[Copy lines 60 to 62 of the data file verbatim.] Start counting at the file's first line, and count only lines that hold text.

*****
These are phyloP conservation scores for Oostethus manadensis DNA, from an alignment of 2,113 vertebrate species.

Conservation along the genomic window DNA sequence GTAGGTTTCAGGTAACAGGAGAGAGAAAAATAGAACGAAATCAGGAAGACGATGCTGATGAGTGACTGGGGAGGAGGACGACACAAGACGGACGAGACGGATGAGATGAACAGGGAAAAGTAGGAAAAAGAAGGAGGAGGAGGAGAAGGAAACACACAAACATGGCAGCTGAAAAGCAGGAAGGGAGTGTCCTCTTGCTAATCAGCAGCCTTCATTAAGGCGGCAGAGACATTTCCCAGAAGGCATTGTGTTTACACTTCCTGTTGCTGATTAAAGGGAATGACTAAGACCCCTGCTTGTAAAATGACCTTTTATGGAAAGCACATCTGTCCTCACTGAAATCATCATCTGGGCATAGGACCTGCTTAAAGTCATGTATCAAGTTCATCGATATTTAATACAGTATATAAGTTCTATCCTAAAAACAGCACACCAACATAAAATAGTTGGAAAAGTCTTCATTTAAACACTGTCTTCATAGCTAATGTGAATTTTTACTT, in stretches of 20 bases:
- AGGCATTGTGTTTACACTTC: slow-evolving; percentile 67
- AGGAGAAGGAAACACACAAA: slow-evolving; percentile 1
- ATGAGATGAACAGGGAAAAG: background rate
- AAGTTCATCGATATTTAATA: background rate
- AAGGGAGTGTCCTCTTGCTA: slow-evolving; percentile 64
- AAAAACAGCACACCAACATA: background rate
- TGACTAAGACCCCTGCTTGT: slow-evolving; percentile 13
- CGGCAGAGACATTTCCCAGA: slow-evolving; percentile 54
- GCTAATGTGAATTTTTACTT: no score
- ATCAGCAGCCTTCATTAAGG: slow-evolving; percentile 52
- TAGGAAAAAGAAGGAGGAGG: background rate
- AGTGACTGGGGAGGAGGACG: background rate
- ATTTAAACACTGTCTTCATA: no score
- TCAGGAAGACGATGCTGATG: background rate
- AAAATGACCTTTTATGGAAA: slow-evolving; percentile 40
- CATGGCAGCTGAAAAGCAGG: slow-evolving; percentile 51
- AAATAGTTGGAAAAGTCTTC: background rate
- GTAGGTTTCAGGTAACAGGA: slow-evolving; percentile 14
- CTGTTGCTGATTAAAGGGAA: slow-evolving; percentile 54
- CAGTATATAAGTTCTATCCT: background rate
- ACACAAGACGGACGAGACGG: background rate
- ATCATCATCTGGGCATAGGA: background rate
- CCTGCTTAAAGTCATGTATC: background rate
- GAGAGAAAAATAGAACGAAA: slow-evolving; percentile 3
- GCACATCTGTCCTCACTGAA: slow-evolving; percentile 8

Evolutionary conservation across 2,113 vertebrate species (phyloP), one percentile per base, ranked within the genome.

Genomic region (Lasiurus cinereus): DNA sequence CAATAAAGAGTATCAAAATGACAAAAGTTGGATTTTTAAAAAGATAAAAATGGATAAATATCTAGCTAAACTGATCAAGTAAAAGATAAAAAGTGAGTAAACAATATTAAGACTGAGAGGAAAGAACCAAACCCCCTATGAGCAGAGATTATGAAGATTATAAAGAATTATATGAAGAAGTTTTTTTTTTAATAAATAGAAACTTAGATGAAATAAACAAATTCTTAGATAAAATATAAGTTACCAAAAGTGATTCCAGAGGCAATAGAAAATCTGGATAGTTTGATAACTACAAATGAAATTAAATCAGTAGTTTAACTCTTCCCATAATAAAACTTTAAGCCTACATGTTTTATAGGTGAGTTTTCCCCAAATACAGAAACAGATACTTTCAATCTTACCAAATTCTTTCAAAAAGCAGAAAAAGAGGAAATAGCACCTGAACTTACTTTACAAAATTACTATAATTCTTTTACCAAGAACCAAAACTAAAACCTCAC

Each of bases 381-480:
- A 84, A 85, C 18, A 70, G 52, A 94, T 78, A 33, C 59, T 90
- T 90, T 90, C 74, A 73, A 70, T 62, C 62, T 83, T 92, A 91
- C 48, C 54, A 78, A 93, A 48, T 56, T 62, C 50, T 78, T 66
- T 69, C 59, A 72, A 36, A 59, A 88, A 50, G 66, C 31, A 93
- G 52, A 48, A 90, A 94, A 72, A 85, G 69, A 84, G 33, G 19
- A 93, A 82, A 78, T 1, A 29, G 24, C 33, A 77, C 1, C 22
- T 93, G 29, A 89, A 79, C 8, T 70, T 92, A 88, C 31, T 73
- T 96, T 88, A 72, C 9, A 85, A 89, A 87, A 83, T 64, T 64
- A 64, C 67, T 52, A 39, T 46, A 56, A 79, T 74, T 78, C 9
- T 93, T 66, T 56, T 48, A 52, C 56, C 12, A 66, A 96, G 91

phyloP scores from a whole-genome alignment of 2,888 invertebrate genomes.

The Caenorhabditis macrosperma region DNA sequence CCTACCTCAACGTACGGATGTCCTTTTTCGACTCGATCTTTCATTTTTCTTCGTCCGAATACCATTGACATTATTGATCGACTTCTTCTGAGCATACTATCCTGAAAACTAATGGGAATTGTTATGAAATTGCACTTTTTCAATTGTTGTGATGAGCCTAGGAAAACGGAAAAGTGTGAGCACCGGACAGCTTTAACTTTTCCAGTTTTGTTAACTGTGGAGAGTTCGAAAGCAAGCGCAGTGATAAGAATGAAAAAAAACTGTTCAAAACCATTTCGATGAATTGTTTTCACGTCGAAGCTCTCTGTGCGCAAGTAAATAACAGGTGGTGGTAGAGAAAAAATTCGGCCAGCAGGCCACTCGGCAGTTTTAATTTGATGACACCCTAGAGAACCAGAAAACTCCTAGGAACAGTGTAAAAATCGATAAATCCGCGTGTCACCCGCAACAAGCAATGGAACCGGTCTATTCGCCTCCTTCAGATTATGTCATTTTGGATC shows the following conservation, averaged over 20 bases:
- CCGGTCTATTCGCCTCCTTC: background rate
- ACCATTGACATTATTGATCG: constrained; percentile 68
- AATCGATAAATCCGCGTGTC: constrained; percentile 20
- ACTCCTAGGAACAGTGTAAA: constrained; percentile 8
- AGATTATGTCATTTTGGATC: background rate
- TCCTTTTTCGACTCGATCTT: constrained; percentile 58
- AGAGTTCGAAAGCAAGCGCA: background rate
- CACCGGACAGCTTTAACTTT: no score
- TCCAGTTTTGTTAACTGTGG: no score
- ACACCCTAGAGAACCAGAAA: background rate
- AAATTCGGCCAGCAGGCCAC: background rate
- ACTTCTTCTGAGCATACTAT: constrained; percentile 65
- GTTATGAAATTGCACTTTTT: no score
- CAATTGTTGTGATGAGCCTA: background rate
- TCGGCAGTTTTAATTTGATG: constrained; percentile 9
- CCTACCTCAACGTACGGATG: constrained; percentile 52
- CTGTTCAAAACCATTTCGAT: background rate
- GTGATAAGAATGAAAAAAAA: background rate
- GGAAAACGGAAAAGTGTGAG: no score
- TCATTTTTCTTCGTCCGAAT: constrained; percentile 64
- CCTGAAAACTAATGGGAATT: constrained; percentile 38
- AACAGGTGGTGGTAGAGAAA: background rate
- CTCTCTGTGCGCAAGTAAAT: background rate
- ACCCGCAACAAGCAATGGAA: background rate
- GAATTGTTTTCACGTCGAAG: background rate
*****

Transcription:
- GTGATAAGAATGAAAAAAAA: background rate
- GGAAAACGGAAAAGTGTGAG: no score
- TCATTTTTCTTCGTCCGAAT: constrained; percentile 64